Desperate race to reach survivors in Turkish coal mine disaster

Last Updated May 14, 2014 4:01 PM EDT

SOMA, Turkey -- In a relentless procession that ignited wails of grief, rescue workers coated in grime lumbered out of a mine in western Turkey again and again Wednesday, struggling to carry stretchers laden with bodies covered in blankets.

The corpses' faces were as black as the coal they worked on daily. There were 274 of them - and the fate of up to 150 other miners remained unclear in Turkey's deadliest-ever mining disaster.

While emergency workers battled a toxic mix of carbon dioxide and carbon monoxide in deep underground tunnels to try to find survivors, anger and despair engulfed the town of Soma, where Turkish officials said at least 274 miners died in Tuesday's coal mine explosion and fire.

Tensions were high as hundreds of relatives and miners jostled outside the mine's entrance Wednesday, waiting for news. They were countered by a heavy police presence.

A violent protest erupted earlier Wednesday in Soma.

Many in the crowd expressed anger at Prime Minister Recep Tayyip Erdogan's government. Rocks were being thrown and some people were shouting that Erdogan was a "Murderer!" and a "Thief!"

The protesters faced off against riot police, who had gas masks and water cannons, in front of the ruling NKP party headquarters.

Rows of women wailed uncontrollably and men knelt sobbing or just stared in disbelief as rescue workers removed body after body. To let off steam, some heckled Turkish officials, including Prime Minister Recep Tayyip Erdogan, as they passed by.

Energy Minister Taner Yildiz said 787 people had been inside the coal mine at the time of Tuesday's explosion: 274 had died, 363 had been rescued and scores of them were injured.

The death toll topped a 1992 gas explosion that killed 263 workers near Turkey's Black Sea port of Zonguldak.

It also left 150 miners still unaccounted for. Erdogan said Wednesday morning that 120 miners were still missing. There was no immediate way to reconcile the differing figures.

Rescuers were still trying to vent out the carbon dioxide and carbon monoxide and pump clean air into the mine, according to mine owner Soma Komur Isletmeleri A.S.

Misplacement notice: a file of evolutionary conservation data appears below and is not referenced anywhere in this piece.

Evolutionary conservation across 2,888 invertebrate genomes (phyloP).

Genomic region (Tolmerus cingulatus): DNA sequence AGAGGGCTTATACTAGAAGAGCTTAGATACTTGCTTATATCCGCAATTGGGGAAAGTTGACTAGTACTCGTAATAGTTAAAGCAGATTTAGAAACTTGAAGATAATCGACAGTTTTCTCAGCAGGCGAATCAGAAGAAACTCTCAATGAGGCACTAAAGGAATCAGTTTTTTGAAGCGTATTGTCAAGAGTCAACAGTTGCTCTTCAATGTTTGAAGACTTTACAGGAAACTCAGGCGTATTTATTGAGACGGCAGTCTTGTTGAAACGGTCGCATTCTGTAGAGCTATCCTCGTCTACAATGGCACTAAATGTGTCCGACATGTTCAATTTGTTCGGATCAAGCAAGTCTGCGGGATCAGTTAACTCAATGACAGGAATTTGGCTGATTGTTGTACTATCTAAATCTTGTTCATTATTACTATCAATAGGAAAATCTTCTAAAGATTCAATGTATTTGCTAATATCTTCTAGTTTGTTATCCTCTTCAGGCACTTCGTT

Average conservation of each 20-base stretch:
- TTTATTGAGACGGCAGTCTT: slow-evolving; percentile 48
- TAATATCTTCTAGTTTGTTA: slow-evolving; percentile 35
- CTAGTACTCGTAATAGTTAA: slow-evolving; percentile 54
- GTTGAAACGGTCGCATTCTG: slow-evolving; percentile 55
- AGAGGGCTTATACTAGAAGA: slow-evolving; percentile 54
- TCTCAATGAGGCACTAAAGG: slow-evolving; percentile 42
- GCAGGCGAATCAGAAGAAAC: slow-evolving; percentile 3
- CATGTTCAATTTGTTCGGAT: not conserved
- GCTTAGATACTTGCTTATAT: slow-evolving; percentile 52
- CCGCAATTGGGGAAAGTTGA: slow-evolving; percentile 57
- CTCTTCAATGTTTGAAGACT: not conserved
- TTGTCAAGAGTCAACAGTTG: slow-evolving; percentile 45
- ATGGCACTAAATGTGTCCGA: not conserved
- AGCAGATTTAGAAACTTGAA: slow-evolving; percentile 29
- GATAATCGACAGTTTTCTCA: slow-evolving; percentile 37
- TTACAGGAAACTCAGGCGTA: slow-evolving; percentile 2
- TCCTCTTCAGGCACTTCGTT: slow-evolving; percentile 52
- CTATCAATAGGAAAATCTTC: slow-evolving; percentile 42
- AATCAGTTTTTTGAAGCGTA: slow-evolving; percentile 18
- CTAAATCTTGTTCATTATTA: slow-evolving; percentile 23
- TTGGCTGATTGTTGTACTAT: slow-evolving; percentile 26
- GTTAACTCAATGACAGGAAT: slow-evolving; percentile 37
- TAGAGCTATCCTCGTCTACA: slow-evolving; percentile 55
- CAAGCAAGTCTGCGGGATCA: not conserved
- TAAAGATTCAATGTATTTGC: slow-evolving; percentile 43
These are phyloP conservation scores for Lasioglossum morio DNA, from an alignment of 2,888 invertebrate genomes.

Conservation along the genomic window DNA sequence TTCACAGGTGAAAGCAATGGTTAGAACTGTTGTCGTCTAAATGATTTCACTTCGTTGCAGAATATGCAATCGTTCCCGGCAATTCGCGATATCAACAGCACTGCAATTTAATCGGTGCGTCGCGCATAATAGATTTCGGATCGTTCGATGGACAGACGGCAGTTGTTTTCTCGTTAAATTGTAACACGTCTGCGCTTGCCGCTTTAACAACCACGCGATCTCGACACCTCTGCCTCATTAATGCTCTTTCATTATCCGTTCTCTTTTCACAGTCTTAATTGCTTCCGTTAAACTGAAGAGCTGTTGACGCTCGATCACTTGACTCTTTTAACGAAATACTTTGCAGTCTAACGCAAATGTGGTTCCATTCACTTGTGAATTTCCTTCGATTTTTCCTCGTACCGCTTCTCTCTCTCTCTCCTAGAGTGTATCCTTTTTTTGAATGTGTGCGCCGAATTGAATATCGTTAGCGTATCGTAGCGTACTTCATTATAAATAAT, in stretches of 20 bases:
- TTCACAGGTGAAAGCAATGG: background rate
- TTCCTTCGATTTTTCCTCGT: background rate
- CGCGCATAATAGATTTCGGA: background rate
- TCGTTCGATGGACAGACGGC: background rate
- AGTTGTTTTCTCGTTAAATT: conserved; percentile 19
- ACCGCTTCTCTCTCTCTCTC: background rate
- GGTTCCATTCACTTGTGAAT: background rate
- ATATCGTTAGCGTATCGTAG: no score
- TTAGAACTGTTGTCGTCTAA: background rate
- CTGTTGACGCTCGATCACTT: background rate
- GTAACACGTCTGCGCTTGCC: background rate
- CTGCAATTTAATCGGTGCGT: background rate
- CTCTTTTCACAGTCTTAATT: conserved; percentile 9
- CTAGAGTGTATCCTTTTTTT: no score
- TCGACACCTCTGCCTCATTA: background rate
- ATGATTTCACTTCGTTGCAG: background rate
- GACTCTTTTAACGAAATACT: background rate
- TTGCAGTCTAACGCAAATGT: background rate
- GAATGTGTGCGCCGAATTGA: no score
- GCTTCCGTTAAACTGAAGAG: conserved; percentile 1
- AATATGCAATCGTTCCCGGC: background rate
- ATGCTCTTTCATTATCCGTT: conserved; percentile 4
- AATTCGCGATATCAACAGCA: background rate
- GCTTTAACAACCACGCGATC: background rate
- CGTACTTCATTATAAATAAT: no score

Yildiz said rescue workers were trying late Wednesday to reach the bodies of 20-22 people trapped in one specific zone. Some of the workers had been up to 460 yards deep inside the mine, he said.

One elderly man wearing a prayer cap wailed after he recognized one of the dead, and police had to restrain him from climbing into an ambulance with the body. An injured rescue worker who emerged alive was whisked away on a stretcher to the cheers of onlookers.

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The body of a miner is carried to an ambulance in Soma, a district in Turkey's western province of Manisa May 14, 2014.
© Osman Orsal / Reuters, REUTERS

The last worker rescued alive emerged from the mine around dawn, a government official said on condition of anonymity because she didn't have prior authorization to speak publicly to journalists about the issue. As of 3:30 p.m., it had been about 10 hours since anyone had been brought out alive.

"Regarding the rescue operation, I can say that our hopes are diminishing," Yildiz said before Erdogan's visit.

Erdogan said there were an estimated 120 workers still inside the mine.

"Our hope is that, God willing, they will be brought out," he said. "That is what we are waiting for."

Tensions were high as hundreds of relatives and miners stood outside the mine. The crowd shouted at officials, including when Yildiz passed by, and some wailed each time a body was brought up. A heavy police presence was in place around the mine.

The explosion tore through the mine as workers were preparing for a shift change, officials said, which likely raised the casualty toll because there were more miners inside than usual.

Mining accidents are common in Turkey, which is plagued by poor safety conditions. Turkey's worst mining disaster was a 1992 gas explosion that killed 263 workers near the Black Sea port of Zonguldak.

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